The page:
President Buhari, Sirleaf, Others Move To The Gambia In Push For Peaceful Transition

By Jonathan Isaiah

wsi-imageoptim-president-buhari-and-sirleaf-300x200President Muhammad Buhari will, today, join other West African leaders, led by Liberia’s president, Ellen Johnson Sirleaf in The Gambia, in a push for peaceful democratic transition in the country.

The delegation is expected to prevail on The Gambia’s long-ruling leader Yahya Jammeh, to accept his election defeat and step down.

The UN Security Council made the plan known while briefing newsmen after a closed-door meeting by the 15 members on the political situation in The Gambia.

Deputy Permanent Representative of Spain, Mr Juan Manuel De Linares, said the members of the council stood by their unanimous statement on December 10 that Jammeh should commence the peaceful transfer of power to Barrow without further delay.

“A delegation by the Special Representative of the UN Secretary-General to ECOWAS (Mohammed Ibn Chambas) and other ECOWAS and AU leaders will lead high-level delegation to Banjul tomorrow,” he said.

The Presidency had yet to confirm President Buhari’s trip to The Gambia at press time yesterday.

Senior special adviser on media to the president, Femi Adesina, while responding to enquiries by LEADERSHIP, yesterday, said a statement would be issued.

Jammeh, after ruling Gambia for 22 years, lost his 5th reelection bid to coalition candidate, Adama Barrow.

The show of unity by regional leaders came as diplomats said the United Nations Security Council would meet behind closed doors later to discuss Jammeh’s refusal to hand over power.

Jammeh had quickly conceded defeat to his challenger, Adama Barrow in the December 1 presidential election, but in a volte-face that drew international condemnation, he then said he would challenge the result in the Supreme Court.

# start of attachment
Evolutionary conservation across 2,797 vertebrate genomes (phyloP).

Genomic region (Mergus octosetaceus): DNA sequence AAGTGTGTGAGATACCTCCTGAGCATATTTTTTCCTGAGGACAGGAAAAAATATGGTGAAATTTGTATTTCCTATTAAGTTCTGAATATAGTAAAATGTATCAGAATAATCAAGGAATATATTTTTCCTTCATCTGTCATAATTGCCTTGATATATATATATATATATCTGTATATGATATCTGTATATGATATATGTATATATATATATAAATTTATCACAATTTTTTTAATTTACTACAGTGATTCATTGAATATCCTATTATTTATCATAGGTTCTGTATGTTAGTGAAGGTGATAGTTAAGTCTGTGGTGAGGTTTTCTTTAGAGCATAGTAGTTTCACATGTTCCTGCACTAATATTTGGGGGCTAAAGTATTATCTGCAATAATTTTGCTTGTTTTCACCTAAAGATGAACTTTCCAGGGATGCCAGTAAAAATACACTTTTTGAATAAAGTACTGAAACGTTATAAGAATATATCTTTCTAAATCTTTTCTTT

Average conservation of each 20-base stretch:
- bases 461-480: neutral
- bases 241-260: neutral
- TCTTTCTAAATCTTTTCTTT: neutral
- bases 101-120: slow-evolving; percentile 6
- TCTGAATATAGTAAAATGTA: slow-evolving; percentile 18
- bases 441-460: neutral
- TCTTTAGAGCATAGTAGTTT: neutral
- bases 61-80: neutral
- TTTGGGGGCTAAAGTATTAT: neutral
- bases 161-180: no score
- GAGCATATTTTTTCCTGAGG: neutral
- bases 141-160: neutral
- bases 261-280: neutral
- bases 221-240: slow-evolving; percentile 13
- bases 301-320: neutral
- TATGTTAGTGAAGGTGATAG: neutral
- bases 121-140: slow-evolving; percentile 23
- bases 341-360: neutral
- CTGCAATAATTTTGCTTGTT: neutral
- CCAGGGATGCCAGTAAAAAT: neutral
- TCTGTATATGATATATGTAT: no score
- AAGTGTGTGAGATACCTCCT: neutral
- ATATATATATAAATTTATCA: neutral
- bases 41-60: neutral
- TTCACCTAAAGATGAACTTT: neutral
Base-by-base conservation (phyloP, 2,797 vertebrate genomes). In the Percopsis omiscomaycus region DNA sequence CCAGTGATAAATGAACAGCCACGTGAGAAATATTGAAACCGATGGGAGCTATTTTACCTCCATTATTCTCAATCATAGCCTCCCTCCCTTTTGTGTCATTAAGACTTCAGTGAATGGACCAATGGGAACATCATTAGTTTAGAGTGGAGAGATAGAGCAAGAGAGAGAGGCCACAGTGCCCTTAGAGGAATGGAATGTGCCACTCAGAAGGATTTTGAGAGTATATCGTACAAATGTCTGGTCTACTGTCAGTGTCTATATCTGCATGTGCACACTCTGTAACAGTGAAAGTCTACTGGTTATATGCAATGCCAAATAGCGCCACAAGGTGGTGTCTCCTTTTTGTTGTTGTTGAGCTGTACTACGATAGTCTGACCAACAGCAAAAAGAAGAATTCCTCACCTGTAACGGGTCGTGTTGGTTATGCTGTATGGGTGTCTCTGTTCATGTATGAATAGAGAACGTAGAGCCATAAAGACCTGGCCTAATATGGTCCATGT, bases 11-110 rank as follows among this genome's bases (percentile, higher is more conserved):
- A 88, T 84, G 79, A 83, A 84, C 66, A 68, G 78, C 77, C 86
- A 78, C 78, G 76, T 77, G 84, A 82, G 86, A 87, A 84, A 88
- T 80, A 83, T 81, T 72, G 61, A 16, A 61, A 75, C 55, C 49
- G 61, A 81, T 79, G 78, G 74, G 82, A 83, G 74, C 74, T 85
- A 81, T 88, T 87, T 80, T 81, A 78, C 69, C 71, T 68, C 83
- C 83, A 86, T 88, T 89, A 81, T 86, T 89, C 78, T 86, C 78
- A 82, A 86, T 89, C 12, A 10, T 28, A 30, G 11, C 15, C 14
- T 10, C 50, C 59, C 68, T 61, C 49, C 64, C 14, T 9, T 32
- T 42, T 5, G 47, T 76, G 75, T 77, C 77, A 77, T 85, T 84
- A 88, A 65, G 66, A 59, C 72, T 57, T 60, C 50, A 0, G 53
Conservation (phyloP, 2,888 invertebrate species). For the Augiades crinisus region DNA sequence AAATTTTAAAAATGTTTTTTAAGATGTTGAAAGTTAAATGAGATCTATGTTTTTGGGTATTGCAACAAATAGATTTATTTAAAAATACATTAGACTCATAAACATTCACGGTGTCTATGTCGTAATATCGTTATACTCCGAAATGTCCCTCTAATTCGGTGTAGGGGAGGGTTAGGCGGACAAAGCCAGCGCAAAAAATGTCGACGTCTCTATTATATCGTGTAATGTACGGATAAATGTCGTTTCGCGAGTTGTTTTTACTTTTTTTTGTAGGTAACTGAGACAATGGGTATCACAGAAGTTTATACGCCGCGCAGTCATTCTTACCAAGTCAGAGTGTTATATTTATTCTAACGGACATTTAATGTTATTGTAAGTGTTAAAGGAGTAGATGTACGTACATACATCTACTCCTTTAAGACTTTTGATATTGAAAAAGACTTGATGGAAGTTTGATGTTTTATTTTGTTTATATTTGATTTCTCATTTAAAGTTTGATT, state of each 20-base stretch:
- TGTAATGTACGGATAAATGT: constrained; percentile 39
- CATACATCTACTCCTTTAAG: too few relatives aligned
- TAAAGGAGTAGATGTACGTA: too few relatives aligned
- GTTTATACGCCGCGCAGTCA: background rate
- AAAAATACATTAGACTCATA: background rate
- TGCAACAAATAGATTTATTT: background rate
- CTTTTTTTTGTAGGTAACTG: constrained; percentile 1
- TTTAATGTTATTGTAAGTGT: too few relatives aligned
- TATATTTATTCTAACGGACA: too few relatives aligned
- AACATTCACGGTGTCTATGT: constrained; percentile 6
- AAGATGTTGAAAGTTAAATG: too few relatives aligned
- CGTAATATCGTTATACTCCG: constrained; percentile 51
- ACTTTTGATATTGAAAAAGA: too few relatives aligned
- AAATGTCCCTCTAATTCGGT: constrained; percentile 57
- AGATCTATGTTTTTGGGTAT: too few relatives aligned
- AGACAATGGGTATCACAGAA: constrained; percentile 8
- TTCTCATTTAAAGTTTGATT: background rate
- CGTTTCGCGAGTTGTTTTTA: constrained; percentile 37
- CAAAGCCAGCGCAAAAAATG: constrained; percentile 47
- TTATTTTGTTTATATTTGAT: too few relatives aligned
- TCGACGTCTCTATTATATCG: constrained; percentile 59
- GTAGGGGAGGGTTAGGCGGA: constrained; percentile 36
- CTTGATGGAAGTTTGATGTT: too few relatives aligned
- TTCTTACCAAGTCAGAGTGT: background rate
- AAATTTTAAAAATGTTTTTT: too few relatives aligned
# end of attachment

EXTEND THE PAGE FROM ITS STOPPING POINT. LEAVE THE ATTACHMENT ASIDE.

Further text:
The election was widely regarded as a chance to end repression in a country seen by many as a police state.

Johnson Sirleaf, a Nobel peace laureate and current chair of the West African regional body ECOWAS, will be accompanied by President Buhari, John Mahama of Ghana and Sierra Leone’s Ernest Bai Koroma.

Reuters quoted Senegal’s foreign ministry to have said in a statement that, “These heads of state will ask him to leave power.”

Senegal, which is Gambia’s neighbour, called the trip “a last chance mission for Jammeh.”

Gambia’s Communications Minister Sheriff Bojang was not reachable for comment on Monday.

“We Want Peace”

Barrow told Reuters in the capital Banjul that Jammeh had made a mistake, shocking the world, and said he hoped Johnson Sirleaf’s delegation would ensure an “expedited transitional period” that paved the way for a transfer of power.

“We are not talking about a military option. We want to safeguard our democracy and we want peace,” he said, but added that he was concerned for his own security.

“I have no official security. As president-elect, I should not be exposed in the way I am today,” he said.

Barrow said he had not had any communication with Jammeh’s government since the president’s televised announcement on Friday.

Jammeh seized power in a coup in 1994 when he was an army lieutenant and has ruled ever since, wining four elections that were criticized by rights monitors and surviving several coup attempts. International human rights groups accuse him of widespread violations and repression

He declared Gambia an Islamic Republic last year and in October announced its withdrawal from the International Criminal Court.

A statement from Barrow’s opposition coalition called for Jammeh to step down immediately.

Before his surprise change of mind, he had pledged to hand over power to Barrow in January following the transitional period dictated by Gambian law.

Gambia has no sitting Supreme Court, and so in order to hear Jammeh’s complaint, legal experts believe at least four judges must be hired.

“We do not recognise that the outgoing president has the constitutional authority in the last days of his presidency, to appoint any Supreme Court judges in the Gambia for the purpose of receiving his petition,” opposition figure Mai Fatty said.

The United States, European Union, African Union, United Nations and ECOWAS have all pressed Jammeh to respect the result.

Source: News Now Leadership Online

(Visited 232 times, 1 visits today)